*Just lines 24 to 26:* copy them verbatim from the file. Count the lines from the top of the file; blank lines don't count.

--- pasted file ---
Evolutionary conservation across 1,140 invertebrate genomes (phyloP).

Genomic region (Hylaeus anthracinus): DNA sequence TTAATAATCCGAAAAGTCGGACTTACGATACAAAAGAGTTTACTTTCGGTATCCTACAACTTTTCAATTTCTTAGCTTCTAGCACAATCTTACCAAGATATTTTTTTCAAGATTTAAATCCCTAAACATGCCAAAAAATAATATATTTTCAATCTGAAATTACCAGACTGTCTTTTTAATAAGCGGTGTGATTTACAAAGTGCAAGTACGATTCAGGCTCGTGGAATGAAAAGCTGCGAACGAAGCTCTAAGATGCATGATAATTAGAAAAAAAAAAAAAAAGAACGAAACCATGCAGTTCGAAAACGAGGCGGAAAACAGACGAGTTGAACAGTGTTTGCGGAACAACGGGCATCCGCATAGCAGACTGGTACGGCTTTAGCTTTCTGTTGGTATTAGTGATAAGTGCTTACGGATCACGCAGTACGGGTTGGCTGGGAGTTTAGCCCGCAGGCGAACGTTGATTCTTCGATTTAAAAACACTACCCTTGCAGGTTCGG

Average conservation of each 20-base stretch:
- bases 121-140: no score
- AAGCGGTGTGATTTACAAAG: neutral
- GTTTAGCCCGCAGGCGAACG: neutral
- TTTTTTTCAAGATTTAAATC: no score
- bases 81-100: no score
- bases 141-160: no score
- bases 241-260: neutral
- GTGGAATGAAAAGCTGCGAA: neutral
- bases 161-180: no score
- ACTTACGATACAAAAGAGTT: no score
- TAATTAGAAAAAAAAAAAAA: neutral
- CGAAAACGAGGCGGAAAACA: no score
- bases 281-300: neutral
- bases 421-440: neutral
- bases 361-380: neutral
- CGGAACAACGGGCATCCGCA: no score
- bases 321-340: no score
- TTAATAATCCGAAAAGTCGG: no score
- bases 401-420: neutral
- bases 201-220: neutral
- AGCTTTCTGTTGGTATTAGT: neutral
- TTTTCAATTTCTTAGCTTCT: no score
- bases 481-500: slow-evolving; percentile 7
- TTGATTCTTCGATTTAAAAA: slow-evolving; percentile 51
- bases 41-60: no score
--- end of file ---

- AGCTTTCTGTTGGTATTAGT: neutral
- TTTTCAATTTCTTAGCTTCT: no score
- bases 481-500: slow-evolving; percentile 7